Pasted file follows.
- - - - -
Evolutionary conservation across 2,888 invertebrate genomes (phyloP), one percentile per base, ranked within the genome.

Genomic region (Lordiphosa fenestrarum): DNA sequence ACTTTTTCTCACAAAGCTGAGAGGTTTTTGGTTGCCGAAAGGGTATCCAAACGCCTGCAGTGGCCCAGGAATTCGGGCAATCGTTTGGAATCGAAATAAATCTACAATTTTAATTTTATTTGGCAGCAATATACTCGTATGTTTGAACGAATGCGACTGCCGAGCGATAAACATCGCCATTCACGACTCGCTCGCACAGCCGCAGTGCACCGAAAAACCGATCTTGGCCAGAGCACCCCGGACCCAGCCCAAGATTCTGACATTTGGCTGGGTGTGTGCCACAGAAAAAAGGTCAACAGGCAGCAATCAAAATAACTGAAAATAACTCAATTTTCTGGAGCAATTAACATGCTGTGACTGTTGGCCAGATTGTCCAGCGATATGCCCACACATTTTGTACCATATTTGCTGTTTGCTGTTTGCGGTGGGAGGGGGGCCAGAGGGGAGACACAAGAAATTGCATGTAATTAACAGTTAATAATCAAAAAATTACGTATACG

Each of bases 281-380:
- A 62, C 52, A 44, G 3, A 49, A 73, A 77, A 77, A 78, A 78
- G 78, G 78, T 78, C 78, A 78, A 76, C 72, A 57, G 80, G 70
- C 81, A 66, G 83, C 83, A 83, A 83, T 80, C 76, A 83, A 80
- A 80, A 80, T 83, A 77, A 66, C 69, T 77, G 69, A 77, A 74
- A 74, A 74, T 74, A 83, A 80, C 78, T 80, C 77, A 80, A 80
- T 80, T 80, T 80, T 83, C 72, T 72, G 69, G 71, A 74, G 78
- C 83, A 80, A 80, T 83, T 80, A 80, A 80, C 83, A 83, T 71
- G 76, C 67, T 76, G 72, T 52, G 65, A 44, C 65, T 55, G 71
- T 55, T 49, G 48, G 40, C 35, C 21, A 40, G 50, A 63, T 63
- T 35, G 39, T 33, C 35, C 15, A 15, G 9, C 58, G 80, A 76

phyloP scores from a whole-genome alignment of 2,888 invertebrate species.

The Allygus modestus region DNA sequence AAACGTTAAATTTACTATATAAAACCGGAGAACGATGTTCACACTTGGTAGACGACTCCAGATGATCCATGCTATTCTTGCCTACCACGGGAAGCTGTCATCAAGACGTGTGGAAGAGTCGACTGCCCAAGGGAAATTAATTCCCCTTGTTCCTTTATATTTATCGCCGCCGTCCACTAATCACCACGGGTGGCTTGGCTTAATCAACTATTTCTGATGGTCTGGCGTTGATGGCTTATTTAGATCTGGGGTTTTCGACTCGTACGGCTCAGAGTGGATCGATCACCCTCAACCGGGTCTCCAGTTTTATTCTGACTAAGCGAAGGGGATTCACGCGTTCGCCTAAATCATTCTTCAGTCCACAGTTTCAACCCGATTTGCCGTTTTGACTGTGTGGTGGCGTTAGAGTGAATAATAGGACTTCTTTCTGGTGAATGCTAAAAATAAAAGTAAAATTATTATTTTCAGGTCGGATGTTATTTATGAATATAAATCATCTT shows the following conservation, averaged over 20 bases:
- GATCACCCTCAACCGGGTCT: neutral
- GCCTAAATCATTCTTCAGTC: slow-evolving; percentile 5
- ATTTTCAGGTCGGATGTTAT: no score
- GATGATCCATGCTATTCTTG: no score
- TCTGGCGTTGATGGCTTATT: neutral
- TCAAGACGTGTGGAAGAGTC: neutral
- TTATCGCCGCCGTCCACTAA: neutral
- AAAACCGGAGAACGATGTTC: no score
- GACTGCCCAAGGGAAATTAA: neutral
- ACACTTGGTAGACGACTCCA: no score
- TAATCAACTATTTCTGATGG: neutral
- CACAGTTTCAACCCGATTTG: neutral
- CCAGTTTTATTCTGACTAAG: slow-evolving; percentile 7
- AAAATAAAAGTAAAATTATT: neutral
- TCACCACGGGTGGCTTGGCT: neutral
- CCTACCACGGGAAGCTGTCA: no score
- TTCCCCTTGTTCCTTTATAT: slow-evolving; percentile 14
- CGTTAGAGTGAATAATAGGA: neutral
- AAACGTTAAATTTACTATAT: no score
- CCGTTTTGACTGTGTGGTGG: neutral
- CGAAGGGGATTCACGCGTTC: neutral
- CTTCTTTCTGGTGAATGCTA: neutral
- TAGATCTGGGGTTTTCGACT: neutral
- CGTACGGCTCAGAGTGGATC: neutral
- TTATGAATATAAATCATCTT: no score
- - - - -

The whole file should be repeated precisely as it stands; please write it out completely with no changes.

Evolutionary conservation across 2,888 invertebrate genomes (phyloP), one percentile per base, ranked within the genome.

Genomic region (Lordiphosa fenestrarum): DNA sequence ACTTTTTCTCACAAAGCTGAGAGGTTTTTGGTTGCCGAAAGGGTATCCAAACGCCTGCAGTGGCCCAGGAATTCGGGCAATCGTTTGGAATCGAAATAAATCTACAATTTTAATTTTATTTGGCAGCAATATACTCGTATGTTTGAACGAATGCGACTGCCGAGCGATAAACATCGCCATTCACGACTCGCTCGCACAGCCGCAGTGCACCGAAAAACCGATCTTGGCCAGAGCACCCCGGACCCAGCCCAAGATTCTGACATTTGGCTGGGTGTGTGCCACAGAAAAAAGGTCAACAGGCAGCAATCAAAATAACTGAAAATAACTCAATTTTCTGGAGCAATTAACATGCTGTGACTGTTGGCCAGATTGTCCAGCGATATGCCCACACATTTTGTACCATATTTGCTGTTTGCTGTTTGCGGTGGGAGGGGGGCCAGAGGGGAGACACAAGAAATTGCATGTAATTAACAGTTAATAATCAAAAAATTACGTATACG

Each of bases 281-380:
- A 62, C 52, A 44, G 3, A 49, A 73, A 77, A 77, A 78, A 78
- G 78, G 78, T 78, C 78, A 78, A 76, C 72, A 57, G 80, G 70
- C 81, A 66, G 83, C 83, A 83, A 83, T 80, C 76, A 83, A 80
- A 80, A 80, T 83, A 77, A 66, C 69, T 77, G 69, A 77, A 74
- A 74, A 74, T 74, A 83, A 80, C 78, T 80, C 77, A 80, A 80
- T 80, T 80, T 80, T 83, C 72, T 72, G 69, G 71, A 74, G 78
- C 83, A 80, A 80, T 83, T 80, A 80, A 80, C 83, A 83, T 71
- G 76, C 67, T 76, G 72, T 52, G 65, A 44, C 65, T 55, G 71
- T 55, T 49, G 48, G 40, C 35, C 21, A 40, G 50, A 63, T 63
- T 35, G 39, T 33, C 35, C 15, A 15, G 9, C 58, G 80, A 76

phyloP scores from a whole-genome alignment of 2,888 invertebrate species.

The Allygus modestus region DNA sequence AAACGTTAAATTTACTATATAAAACCGGAGAACGATGTTCACACTTGGTAGACGACTCCAGATGATCCATGCTATTCTTGCCTACCACGGGAAGCTGTCATCAAGACGTGTGGAAGAGTCGACTGCCCAAGGGAAATTAATTCCCCTTGTTCCTTTATATTTATCGCCGCCGTCCACTAATCACCACGGGTGGCTTGGCTTAATCAACTATTTCTGATGGTCTGGCGTTGATGGCTTATTTAGATCTGGGGTTTTCGACTCGTACGGCTCAGAGTGGATCGATCACCCTCAACCGGGTCTCCAGTTTTATTCTGACTAAGCGAAGGGGATTCACGCGTTCGCCTAAATCATTCTTCAGTCCACAGTTTCAACCCGATTTGCCGTTTTGACTGTGTGGTGGCGTTAGAGTGAATAATAGGACTTCTTTCTGGTGAATGCTAAAAATAAAAGTAAAATTATTATTTTCAGGTCGGATGTTATTTATGAATATAAATCATCTT shows the following conservation, averaged over 20 bases:
- GATCACCCTCAACCGGGTCT: neutral
- GCCTAAATCATTCTTCAGTC: slow-evolving; percentile 5
- ATTTTCAGGTCGGATGTTAT: no score
- GATGATCCATGCTATTCTTG: no score
- TCTGGCGTTGATGGCTTATT: neutral
- TCAAGACGTGTGGAAGAGTC: neutral
- TTATCGCCGCCGTCCACTAA: neutral
- AAAACCGGAGAACGATGTTC: no score
- GACTGCCCAAGGGAAATTAA: neutral
- ACACTTGGTAGACGACTCCA: no score
- TAATCAACTATTTCTGATGG: neutral
- CACAGTTTCAACCCGATTTG: neutral
- CCAGTTTTATTCTGACTAAG: slow-evolving; percentile 7
- AAAATAAAAGTAAAATTATT: neutral
- TCACCACGGGTGGCTTGGCT: neutral
- CCTACCACGGGAAGCTGTCA: no score
- TTCCCCTTGTTCCTTTATAT: slow-evolving; percentile 14
- CGTTAGAGTGAATAATAGGA: neutral
- AAACGTTAAATTTACTATAT: no score
- CCGTTTTGACTGTGTGGTGG: neutral
- CGAAGGGGATTCACGCGTTC: neutral
- CTTCTTTCTGGTGAATGCTA: neutral
- TAGATCTGGGGTTTTCGACT: neutral
- CGTACGGCTCAGAGTGGATC: neutral
- TTATGAATATAAATCATCTT: no score